Will Michigan Manufacturers Play a Role in Revitalizing the Economy?
by Michael Shade, IQS Editor
If you look at the YTD Value of Manufacturers’ Shipments table for April 2012, you’ll see that the value of shipments from all manufacturing industries is 6.9% higher than the figure from April of last year. During that time, the value of shipments of primary metals – the raw materials that end up being shaped into the kinds of products that form our industrial and commercial infrastructure – rose by 25%. The value of metalworking machinery was 21% higher, and construction machinery was up by 23%. If you then take a look at the Census Bureau’s Annual Survey of Manufacturers for 2009, near the height of the recession, you’ll notice that Michigan was still the sixth most active manufacturing state in terms of production worker hours. Does the VMS report tell us that manufacturing is coming back, and if so could these kinds of gains be indicators of a sea change for places like Michigan?
Let’s not kid ourselves. Anyone who says they can definitively predict the performance of the manufacturing sector or the economy generally is selling something you shouldn’t be buying. The economic data is always “[insert adjective here] than economists predicted.” And the disparity between predictions and actual results always seems to get traders worked up in a lather, which itself amplifies volatility. The crisis of fear and pessimism that began in the late 2000s may be ebbing, but it’s still a crisis, and our august community of punditry’s hyperactive speculation serves the opposite of its intended purpose – it creates mania and panic instead of containing it.
So if we can’t rely on expertise to inform our outlook, where can we turn? Michigan and some of its neighbors have been battered by the winds of economic change for decades, and the expression of that battering includes high unemployment, decreased population and, not insignificantly, a crisis of self-esteem. Wouldn’t it be great if there was someone or something to tell us our outlook after such a long stretch of uncertainty?
Of course that would be great, but it’s impossible. However, we’ve got a lot of resources at our disposal that can help us carve out an impression of our economy’s prospects. First, there’s the data. Those 2009 CB Annual Survey of Manufacturers figures tell us that the total value of manufacturing shipments from Michigan was more than $160 billion, 8th in the country. For that same year (again, this was during one of the most grinding periods of the recession) there were 437,873 paid employees in Michigan’s manufacturing workforce. Even when the recession was at its bleakest, Michigan was still a frontrunner in manufacturing. What this makes clear is that we’ve got the infrastructure and the workforce to make a major contribution to American manufacturing.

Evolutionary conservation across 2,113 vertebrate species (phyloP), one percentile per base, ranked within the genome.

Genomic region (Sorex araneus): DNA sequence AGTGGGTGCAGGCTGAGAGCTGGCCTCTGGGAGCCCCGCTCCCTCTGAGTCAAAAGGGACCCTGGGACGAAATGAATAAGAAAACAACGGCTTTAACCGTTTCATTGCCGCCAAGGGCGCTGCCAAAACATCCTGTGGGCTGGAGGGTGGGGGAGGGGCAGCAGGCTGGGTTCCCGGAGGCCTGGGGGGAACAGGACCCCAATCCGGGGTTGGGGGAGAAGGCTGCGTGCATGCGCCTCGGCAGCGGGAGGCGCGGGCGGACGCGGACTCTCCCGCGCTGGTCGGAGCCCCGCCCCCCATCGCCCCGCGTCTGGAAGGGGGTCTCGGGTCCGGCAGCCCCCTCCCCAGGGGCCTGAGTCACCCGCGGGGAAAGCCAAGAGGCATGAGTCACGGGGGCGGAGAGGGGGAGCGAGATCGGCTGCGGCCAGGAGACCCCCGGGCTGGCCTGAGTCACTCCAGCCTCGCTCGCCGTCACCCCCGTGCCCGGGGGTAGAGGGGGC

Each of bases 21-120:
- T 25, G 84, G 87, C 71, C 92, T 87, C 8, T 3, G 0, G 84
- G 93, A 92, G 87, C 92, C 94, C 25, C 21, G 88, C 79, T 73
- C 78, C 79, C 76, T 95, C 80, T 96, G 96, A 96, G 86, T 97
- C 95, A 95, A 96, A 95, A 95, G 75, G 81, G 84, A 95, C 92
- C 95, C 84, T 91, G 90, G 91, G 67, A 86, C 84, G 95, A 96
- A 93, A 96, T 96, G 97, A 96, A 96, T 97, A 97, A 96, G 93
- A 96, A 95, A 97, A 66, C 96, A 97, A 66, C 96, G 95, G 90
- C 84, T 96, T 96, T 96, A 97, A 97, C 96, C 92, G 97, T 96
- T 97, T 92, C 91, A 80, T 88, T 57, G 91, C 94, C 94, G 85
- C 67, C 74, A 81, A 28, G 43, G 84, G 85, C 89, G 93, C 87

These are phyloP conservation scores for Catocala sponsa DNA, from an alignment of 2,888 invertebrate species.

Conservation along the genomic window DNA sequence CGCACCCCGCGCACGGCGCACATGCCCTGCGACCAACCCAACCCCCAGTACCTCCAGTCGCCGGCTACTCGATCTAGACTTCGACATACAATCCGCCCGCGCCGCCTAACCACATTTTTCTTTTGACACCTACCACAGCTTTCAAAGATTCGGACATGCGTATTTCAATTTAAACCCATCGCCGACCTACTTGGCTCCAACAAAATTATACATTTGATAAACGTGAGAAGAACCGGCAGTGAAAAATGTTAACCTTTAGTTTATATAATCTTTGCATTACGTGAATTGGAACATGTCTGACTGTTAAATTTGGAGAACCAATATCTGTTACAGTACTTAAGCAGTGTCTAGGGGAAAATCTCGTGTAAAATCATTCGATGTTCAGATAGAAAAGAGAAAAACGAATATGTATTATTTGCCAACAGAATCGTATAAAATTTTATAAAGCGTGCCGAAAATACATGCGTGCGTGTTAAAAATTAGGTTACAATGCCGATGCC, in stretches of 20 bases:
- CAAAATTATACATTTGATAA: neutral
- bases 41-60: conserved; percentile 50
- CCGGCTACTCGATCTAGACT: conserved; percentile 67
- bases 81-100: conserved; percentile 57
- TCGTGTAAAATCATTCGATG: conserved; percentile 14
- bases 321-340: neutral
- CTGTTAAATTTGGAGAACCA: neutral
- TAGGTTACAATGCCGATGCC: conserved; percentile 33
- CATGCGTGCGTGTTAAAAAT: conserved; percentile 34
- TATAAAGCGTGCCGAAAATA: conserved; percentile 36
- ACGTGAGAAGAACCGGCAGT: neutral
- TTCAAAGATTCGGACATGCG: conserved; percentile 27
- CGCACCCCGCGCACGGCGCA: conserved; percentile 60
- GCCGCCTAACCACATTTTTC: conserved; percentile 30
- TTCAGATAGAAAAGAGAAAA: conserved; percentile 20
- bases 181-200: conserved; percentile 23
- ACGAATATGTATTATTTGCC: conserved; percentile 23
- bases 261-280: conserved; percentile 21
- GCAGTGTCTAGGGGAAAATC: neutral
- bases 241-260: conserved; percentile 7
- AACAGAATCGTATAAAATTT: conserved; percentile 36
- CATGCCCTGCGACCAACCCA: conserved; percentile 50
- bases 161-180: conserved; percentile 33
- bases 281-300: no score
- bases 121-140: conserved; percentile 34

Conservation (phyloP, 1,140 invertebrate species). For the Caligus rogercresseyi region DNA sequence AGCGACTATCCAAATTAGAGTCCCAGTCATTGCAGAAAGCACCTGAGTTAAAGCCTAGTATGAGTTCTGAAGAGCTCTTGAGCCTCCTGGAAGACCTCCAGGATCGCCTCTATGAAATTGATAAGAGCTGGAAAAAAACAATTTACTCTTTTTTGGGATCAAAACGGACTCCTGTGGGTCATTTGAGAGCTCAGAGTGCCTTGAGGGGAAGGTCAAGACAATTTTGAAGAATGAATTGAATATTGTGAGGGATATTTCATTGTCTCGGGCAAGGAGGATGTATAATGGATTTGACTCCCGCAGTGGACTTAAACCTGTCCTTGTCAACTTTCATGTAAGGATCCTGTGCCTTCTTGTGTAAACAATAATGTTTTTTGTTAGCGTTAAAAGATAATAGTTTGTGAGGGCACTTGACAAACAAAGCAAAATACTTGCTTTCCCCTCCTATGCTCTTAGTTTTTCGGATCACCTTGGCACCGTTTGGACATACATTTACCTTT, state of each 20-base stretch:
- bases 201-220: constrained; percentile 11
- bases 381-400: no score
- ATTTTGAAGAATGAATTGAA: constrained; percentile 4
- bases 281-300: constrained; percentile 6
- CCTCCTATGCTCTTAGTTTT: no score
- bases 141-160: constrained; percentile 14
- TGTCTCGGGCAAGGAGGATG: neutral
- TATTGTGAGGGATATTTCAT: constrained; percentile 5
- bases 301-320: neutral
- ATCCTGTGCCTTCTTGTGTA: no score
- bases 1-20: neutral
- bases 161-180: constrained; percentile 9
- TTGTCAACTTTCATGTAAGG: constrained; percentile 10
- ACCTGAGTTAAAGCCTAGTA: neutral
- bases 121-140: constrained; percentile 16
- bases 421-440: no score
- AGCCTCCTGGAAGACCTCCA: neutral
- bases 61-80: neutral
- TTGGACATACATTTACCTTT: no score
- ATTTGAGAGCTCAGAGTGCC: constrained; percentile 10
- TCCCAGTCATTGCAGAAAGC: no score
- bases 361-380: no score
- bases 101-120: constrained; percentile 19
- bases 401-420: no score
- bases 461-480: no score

In addition to the data, there’s the very real indicator of demand. American infrastructure – our roads, our energy generation and distribution systems and our methods of transportation – is geriatric. The reality of the need for a permanent alternative to fossil fuels is undeniable. Michigan is particularly well disposed to being the go-to source for the kinds of innovations that are needed to revitalize such important components of our economy. We will always need energy. We will always need transportation. If the will to realize Michigan’s potential to change the way we meet those needs materializes, Michigan’s image would transform from that of a rusted out relic of the glory days of American manufacturing to a new, vital model of ingenuity and innovation.
So much, too much, of the way we feel things are going influences how things actually go. Michigan, and all of American manufacturing, needs to realize its potential again, and that realization needs to be met with will power and determination – the will to change things, the optimism to believe that a transformation is possible and the determined ambition to make the investments and take the risks that are necessary. It’s possible. And maybe it’s already happening.